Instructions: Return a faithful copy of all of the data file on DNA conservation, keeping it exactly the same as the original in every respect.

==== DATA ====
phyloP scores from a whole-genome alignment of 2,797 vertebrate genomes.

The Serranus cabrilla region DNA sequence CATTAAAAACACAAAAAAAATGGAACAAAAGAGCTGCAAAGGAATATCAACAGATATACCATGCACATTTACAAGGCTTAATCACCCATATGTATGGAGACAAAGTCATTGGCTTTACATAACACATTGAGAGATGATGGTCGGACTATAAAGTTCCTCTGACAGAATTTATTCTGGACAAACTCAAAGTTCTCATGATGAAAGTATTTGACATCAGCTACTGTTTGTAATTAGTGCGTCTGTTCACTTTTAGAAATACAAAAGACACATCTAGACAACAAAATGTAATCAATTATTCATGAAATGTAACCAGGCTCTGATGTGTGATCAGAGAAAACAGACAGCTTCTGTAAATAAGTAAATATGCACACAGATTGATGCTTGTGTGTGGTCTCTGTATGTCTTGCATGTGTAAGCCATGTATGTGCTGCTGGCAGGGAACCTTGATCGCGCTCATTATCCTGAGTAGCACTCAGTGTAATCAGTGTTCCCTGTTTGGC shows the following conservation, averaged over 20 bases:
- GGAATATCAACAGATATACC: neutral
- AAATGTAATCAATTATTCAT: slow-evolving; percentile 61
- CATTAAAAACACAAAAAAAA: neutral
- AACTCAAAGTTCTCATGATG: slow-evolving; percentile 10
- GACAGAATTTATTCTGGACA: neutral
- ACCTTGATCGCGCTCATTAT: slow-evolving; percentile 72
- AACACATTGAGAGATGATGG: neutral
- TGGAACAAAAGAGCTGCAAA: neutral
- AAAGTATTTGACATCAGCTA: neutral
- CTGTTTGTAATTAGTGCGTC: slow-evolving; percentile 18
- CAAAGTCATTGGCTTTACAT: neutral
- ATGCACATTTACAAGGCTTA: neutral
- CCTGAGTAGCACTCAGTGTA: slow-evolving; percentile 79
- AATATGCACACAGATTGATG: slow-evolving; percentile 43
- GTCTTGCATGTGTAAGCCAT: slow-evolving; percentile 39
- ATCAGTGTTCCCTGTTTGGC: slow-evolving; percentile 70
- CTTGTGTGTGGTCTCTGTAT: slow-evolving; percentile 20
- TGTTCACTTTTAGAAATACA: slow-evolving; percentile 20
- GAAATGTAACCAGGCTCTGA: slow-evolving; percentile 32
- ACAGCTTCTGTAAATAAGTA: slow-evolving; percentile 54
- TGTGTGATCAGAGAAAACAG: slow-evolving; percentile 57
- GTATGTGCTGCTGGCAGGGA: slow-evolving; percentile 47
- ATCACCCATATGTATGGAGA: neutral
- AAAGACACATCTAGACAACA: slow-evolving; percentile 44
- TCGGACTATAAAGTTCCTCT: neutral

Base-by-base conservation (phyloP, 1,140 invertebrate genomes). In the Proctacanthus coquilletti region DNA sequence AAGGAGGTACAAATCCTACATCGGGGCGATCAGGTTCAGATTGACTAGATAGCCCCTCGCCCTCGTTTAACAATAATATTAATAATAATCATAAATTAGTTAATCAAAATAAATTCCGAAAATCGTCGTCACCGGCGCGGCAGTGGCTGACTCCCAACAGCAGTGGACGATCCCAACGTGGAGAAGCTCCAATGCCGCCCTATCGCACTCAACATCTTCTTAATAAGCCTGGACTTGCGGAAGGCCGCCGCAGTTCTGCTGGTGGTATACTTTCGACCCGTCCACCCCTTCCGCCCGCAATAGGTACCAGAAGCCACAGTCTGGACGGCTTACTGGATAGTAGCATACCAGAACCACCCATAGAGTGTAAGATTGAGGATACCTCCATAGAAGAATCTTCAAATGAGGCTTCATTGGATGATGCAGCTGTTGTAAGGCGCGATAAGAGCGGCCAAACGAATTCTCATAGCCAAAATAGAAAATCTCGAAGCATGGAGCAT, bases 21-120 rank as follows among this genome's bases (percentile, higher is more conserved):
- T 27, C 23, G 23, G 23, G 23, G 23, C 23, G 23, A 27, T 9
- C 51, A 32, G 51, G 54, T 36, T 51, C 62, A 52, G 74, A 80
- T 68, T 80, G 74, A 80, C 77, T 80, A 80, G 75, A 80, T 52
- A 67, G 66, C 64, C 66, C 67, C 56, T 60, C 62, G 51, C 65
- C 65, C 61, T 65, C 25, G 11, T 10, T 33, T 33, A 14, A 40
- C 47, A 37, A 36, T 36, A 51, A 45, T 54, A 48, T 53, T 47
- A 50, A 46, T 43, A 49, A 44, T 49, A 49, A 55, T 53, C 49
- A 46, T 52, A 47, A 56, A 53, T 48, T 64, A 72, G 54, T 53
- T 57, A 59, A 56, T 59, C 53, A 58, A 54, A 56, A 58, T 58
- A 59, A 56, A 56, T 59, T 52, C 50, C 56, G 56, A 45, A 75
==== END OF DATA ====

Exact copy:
phyloP scores from a whole-genome alignment of 2,797 vertebrate genomes.

The Serranus cabrilla region DNA sequence CATTAAAAACACAAAAAAAATGGAACAAAAGAGCTGCAAAGGAATATCAACAGATATACCATGCACATTTACAAGGCTTAATCACCCATATGTATGGAGACAAAGTCATTGGCTTTACATAACACATTGAGAGATGATGGTCGGACTATAAAGTTCCTCTGACAGAATTTATTCTGGACAAACTCAAAGTTCTCATGATGAAAGTATTTGACATCAGCTACTGTTTGTAATTAGTGCGTCTGTTCACTTTTAGAAATACAAAAGACACATCTAGACAACAAAATGTAATCAATTATTCATGAAATGTAACCAGGCTCTGATGTGTGATCAGAGAAAACAGACAGCTTCTGTAAATAAGTAAATATGCACACAGATTGATGCTTGTGTGTGGTCTCTGTATGTCTTGCATGTGTAAGCCATGTATGTGCTGCTGGCAGGGAACCTTGATCGCGCTCATTATCCTGAGTAGCACTCAGTGTAATCAGTGTTCCCTGTTTGGC shows the following conservation, averaged over 20 bases:
- GGAATATCAACAGATATACC: neutral
- AAATGTAATCAATTATTCAT: slow-evolving; percentile 61
- CATTAAAAACACAAAAAAAA: neutral
- AACTCAAAGTTCTCATGATG: slow-evolving; percentile 10
- GACAGAATTTATTCTGGACA: neutral
- ACCTTGATCGCGCTCATTAT: slow-evolving; percentile 72
- AACACATTGAGAGATGATGG: neutral
- TGGAACAAAAGAGCTGCAAA: neutral
- AAAGTATTTGACATCAGCTA: neutral
- CTGTTTGTAATTAGTGCGTC: slow-evolving; percentile 18
- CAAAGTCATTGGCTTTACAT: neutral
- ATGCACATTTACAAGGCTTA: neutral
- CCTGAGTAGCACTCAGTGTA: slow-evolving; percentile 79
- AATATGCACACAGATTGATG: slow-evolving; percentile 43
- GTCTTGCATGTGTAAGCCAT: slow-evolving; percentile 39
- ATCAGTGTTCCCTGTTTGGC: slow-evolving; percentile 70
- CTTGTGTGTGGTCTCTGTAT: slow-evolving; percentile 20
- TGTTCACTTTTAGAAATACA: slow-evolving; percentile 20
- GAAATGTAACCAGGCTCTGA: slow-evolving; percentile 32
- ACAGCTTCTGTAAATAAGTA: slow-evolving; percentile 54
- TGTGTGATCAGAGAAAACAG: slow-evolving; percentile 57
- GTATGTGCTGCTGGCAGGGA: slow-evolving; percentile 47
- ATCACCCATATGTATGGAGA: neutral
- AAAGACACATCTAGACAACA: slow-evolving; percentile 44
- TCGGACTATAAAGTTCCTCT: neutral

Base-by-base conservation (phyloP, 1,140 invertebrate genomes). In the Proctacanthus coquilletti region DNA sequence AAGGAGGTACAAATCCTACATCGGGGCGATCAGGTTCAGATTGACTAGATAGCCCCTCGCCCTCGTTTAACAATAATATTAATAATAATCATAAATTAGTTAATCAAAATAAATTCCGAAAATCGTCGTCACCGGCGCGGCAGTGGCTGACTCCCAACAGCAGTGGACGATCCCAACGTGGAGAAGCTCCAATGCCGCCCTATCGCACTCAACATCTTCTTAATAAGCCTGGACTTGCGGAAGGCCGCCGCAGTTCTGCTGGTGGTATACTTTCGACCCGTCCACCCCTTCCGCCCGCAATAGGTACCAGAAGCCACAGTCTGGACGGCTTACTGGATAGTAGCATACCAGAACCACCCATAGAGTGTAAGATTGAGGATACCTCCATAGAAGAATCTTCAAATGAGGCTTCATTGGATGATGCAGCTGTTGTAAGGCGCGATAAGAGCGGCCAAACGAATTCTCATAGCCAAAATAGAAAATCTCGAAGCATGGAGCAT, bases 21-120 rank as follows among this genome's bases (percentile, higher is more conserved):
- T 27, C 23, G 23, G 23, G 23, G 23, C 23, G 23, A 27, T 9
- C 51, A 32, G 51, G 54, T 36, T 51, C 62, A 52, G 74, A 80
- T 68, T 80, G 74, A 80, C 77, T 80, A 80, G 75, A 80, T 52
- A 67, G 66, C 64, C 66, C 67, C 56, T 60, C 62, G 51, C 65
- C 65, C 61, T 65, C 25, G 11, T 10, T 33, T 33, A 14, A 40
- C 47, A 37, A 36, T 36, A 51, A 45, T 54, A 48, T 53, T 47
- A 50, A 46, T 43, A 49, A 44, T 49, A 49, A 55, T 53, C 49
- A 46, T 52, A 47, A 56, A 53, T 48, T 64, A 72, G 54, T 53
- T 57, A 59, A 56, T 59, C 53, A 58, A 54, A 56, A 58, T 58
- A 59, A 56, A 56, T 59, T 52, C 50, C 56, G 56, A 45, A 75